January 30, 2002

Cornell Offers Pre-Law Program in NYC

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It used to be a fact of life that internships at the high-profile law firms of New York City were reserved for law students, but not anymore.

Cornell is offering an intensive pre-law program in the city this summer for undergraduates interested in becoming lawyers. During the eight-week program, students participate in a “selective internship” at a law firm or legal department while completing a four-credit course, according to a program brochure.

“There’s no program like it at any other university,” said Mark A. Belnick ’68, the director of the program and the instructor of the course “Introduction to the American Legal System: Its Nature, Functions and Institutions.”

Belnick explained that unpaid internships are usually only available to law students as summer associates, but Cornell’s pre-law program gives undergraduates access to these opportunities.

The brochure lists past internship hosts such as American Express Company, Merrill Lynch & Co., Inc., NAACP Legal Defense and Educational Fund, Inc. and New York State Attorney General’s Manhattan office.

In addition to experiencing the legal world firsthand, students also get a taste of the law classroom. The program course is taught with the Socratic method used at most American law schools, according to a University press release.

“I would have loved to be in this program when I was in college at Cornell,” commented Belnick.

Belnick has been active in the legal system as well.

He claims to have had an active role in University affairs since he graduated, as well as teaching experience at Columbia University, where he earned his J.D. in 1971.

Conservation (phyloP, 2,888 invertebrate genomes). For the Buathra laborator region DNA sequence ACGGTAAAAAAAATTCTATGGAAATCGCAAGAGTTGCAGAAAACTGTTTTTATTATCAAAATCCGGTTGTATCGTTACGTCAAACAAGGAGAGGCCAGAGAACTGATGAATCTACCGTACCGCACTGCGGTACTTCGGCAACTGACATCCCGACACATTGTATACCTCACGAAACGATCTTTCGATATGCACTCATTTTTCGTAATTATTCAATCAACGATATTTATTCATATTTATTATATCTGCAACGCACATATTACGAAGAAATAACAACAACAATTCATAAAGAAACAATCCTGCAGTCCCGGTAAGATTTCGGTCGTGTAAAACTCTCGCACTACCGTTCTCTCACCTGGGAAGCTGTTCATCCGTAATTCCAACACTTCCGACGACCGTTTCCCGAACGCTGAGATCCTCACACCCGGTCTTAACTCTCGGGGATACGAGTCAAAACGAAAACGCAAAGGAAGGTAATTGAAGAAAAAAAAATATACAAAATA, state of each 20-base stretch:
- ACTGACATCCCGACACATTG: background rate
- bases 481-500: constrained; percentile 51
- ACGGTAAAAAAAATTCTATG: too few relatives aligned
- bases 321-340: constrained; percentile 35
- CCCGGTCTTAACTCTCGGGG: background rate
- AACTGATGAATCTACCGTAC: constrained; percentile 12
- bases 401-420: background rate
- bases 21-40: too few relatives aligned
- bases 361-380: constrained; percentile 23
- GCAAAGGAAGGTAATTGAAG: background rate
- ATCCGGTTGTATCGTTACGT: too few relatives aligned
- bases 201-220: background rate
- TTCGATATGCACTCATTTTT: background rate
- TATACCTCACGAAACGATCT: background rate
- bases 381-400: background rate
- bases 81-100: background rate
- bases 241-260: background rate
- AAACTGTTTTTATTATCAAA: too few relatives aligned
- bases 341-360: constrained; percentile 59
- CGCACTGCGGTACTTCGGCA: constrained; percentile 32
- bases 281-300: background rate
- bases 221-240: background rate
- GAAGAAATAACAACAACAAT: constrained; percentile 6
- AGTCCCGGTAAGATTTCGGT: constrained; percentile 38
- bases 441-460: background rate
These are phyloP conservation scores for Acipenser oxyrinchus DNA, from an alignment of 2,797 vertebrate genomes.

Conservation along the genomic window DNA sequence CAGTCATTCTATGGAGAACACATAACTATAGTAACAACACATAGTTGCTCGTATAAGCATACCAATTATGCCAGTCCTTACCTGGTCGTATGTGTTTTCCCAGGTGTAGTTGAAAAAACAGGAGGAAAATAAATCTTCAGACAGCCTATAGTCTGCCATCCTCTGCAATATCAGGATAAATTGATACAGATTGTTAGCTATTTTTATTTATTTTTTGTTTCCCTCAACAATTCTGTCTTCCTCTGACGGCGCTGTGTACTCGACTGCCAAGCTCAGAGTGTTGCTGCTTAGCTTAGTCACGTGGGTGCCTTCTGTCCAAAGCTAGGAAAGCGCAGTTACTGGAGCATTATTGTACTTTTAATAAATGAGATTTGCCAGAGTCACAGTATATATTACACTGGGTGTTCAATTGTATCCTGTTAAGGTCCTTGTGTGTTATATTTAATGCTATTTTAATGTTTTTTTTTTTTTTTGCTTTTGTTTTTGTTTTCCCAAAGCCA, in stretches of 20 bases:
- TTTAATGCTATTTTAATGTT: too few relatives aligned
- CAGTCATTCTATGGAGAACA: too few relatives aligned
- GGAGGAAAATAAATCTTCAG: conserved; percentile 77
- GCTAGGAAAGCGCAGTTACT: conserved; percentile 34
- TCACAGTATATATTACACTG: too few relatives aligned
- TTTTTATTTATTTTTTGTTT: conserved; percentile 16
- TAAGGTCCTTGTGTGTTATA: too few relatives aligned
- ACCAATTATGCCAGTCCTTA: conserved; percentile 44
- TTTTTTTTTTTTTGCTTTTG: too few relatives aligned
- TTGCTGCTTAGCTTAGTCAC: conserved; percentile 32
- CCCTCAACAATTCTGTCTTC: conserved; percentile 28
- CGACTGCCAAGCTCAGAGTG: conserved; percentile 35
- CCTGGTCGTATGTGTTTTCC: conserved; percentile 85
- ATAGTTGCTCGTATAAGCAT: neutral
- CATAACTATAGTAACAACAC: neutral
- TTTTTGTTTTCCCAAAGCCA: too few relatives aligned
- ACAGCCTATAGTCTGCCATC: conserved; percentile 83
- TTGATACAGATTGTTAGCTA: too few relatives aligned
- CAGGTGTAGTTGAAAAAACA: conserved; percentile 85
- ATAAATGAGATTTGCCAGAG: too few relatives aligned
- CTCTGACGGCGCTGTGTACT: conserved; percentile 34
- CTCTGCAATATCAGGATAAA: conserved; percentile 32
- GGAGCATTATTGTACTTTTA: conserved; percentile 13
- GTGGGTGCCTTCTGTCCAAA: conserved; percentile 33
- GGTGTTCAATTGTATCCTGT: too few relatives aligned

Belnick’s career profile as an attorney includes impressive experiences such as serving as Deputy Chief Counsel to the United States Senate Iran-Contra Committee in 1987.

Then two years ago, Cornell asked Belnick to direct the pre-law program. “It didn’t take more than a second for me to say yes,” said Belnick.

“[Belnick] is very, very involved with the University. He’s always trying to do things to improve [it],” said Christine Holmes of the Office for the School of Continuing Education and Summer Sessions (SCE), who coordinates the program.

The program is open to students from any university, but Belnick encourages Cornell undergraduates interested in law to apply.

Belnick calls the program “a terrific opportunity” because it is done “the Cornell way–in depth and at a level of excellence not matched anywhere else.”

Interested students should contact Holmes at the SCE, B20 Day Hall. Students can also call (607) 255-7259, send email to [email protected], and visit the web at www.sce.cornell.edu/prelaw.

Archived article by Emily Adelman